When the show Tower Dogs came out for a whopping 2 episodes myself and others in the industry at the time turned off the TV within minutes.
Tower crews are hot dogs. They are the fighter pilots of construction sites. So putting a camera in front of them and saying “Act Normal” is like giving a 5 year old fireworks and a match while saying “Be careful now, ya here?” and then going inside and leaving them with it. In either case it doesn’t end well.
With a heavy hand by a manager a tower crew show could be something interesting, for about 2 minutes. Much of what is done is slow, agonizingly slow. A tall tower can take 30 minutes or more just in ascent, let alone the work itself. Do people actually want to watch us run a Anritsu test for eight hours due to a bad connector? But I digress.
The fab factor is the work, the height, and the danger and make no mistake. It is dangerous. In fact despite Discovery Channels heralding of Deadliest Catch as being the baddest job in the world, per OSHA it’s Tower Climbing.
So with all that in mind it looks like Mike Rowe and the gang at Discovery channel is going to give the tower industry another shot, with what sounds like a better crew.
Details after the jump
Tower erectors’ redemption day may be in an upcoming Dirty Jobs episode
When NBC Dateline profiled tower crews in 2008 in Tower Dogs many people thought the industry was given a national black eye; some people thought it was an accurate slice of life program.
Dirty Jobs Mike Rowe in another month or two America will once again view the tower erection and maintenance profession – but this time in a more respectful tone as they take a front row seat as a tower is erected in North Dakota on the Discovery Channel’s “Dirty Jobs with Mike Rowe”.
Rowe scours the country looking for unsung heroes who are willing to get dirty and do the jobs that make civilized life possible. Rowe said this tower erection project was ideal.
So did Kevin Reski, President of Great Plains Towers, who was approached by Rowe’s production company last December to consider the plan to film construction.
Reski, a former director of the National Association of Tower Erectors, had some reservations at first, but felt comfortable after viewing a number of Rowe’s episodes and thought he was fair in his job depictions.
“I wanted to portray the industry in its best face. If I turned it down, I was afraid that there might be a chance that they would find a crew with baseball caps and tennis shoes and I didn’t want that,” Reski said.
After two days of filming in Dickinson that ended yesterday, Reski said he believes the episode will show the professionalism required to erect a tower without overemphasizing the omnipresent need for safety.
Whereas Tower Dogs stressed that tower erectors have the most dangerous job in the nation, Rowe’s episode most likely will emphasize the vagaries of the weather and other possible jobsite hazards that must be considered, Reski said. “If anything, he certainly witnessed the weather we oftentimes have to work in.”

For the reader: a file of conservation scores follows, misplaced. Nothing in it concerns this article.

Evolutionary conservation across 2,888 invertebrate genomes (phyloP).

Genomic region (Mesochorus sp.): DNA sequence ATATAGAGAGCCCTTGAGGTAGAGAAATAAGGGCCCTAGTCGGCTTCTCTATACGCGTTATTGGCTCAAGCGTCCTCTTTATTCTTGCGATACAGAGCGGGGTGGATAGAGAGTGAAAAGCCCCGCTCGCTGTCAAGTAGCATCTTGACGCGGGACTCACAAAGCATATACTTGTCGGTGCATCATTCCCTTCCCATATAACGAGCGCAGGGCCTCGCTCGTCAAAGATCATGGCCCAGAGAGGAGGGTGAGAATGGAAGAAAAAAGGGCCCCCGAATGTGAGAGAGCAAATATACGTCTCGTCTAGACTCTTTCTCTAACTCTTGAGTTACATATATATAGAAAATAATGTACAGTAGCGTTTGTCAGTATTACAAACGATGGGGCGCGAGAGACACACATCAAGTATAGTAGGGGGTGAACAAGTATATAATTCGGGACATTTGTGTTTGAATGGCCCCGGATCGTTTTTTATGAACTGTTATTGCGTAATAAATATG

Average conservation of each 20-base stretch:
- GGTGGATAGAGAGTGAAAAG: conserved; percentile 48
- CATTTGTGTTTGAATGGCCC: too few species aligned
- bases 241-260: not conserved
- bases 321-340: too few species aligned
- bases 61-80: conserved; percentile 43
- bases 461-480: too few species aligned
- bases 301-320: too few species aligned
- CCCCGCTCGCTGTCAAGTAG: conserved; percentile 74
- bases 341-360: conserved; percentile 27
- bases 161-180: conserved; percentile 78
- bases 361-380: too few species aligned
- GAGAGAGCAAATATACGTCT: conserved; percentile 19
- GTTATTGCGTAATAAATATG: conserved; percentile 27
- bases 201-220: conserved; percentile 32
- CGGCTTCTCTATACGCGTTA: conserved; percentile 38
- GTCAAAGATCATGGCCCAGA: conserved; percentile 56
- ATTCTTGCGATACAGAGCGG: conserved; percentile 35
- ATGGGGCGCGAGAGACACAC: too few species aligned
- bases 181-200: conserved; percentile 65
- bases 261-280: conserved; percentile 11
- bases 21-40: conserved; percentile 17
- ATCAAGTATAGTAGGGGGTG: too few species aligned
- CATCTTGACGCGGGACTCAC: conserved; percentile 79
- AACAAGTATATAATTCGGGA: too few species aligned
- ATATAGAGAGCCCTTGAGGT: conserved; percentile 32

On Monday and Tuesday winds were blowing between 15 miles to 30 miles-per-hour-with occasionally higher gusts.
“This was fairly miserable, but we laughed most of the day,” a soaked Rowe said. “It starts blowing sideways and raining and you are soaking wet,” he said. “It is a dirty job.”
Reski had Rowe assist in jumping a gin pole and stacking the remaining sections of a 330-foot by 42-inch wide Ehresmann Engineering guyed tower.
Rowe also gave a hand in pulling guy wires and attaching them to their anchors.
Safety of Rowe and his four member filming crew on the tower was a major concern for Reski.
“I made sure that they had all of the proper fall protection equipment and were tied off at all times; had chin strap hard hats; everything we require of our employees,” Reski said.
He believes that his crew and the filming crew were all compliant with OSHA regulations as they assisted in the erection.
“I will have a lot of discriminating eyes when this airs, won’t I?” said Reski.
Not much of what transpired during the two 12-hour days was missed by Rowe’s 10-member production company, Pilgrim Films & Television, producers of a number of reality shows including American Chopper and Extreme Loggers.
In addition to head cams on two of Great Plains’ workers, eight other cameras were constantly filming. Up close views should be available during the episode since one videographer was always atop a 300-foot guyed tower only 50 feet away.
Plus, a specially equipped helicopter was brought in on a flatbed from North Carolina to assist in the filming.
Reski, known for his Garrison-Keillor-type humor, said at times it was exhausting to ensure that both crews were working safely together.
Rowe recently said that when he began the series he wanted to honor his father and grandfather, by bringing fame to “less-than-glorious” careers.
The tower was being constructed for Stark County Emergency Management.
The episode air date is unknown. For more information see http://dsc.discovery.com/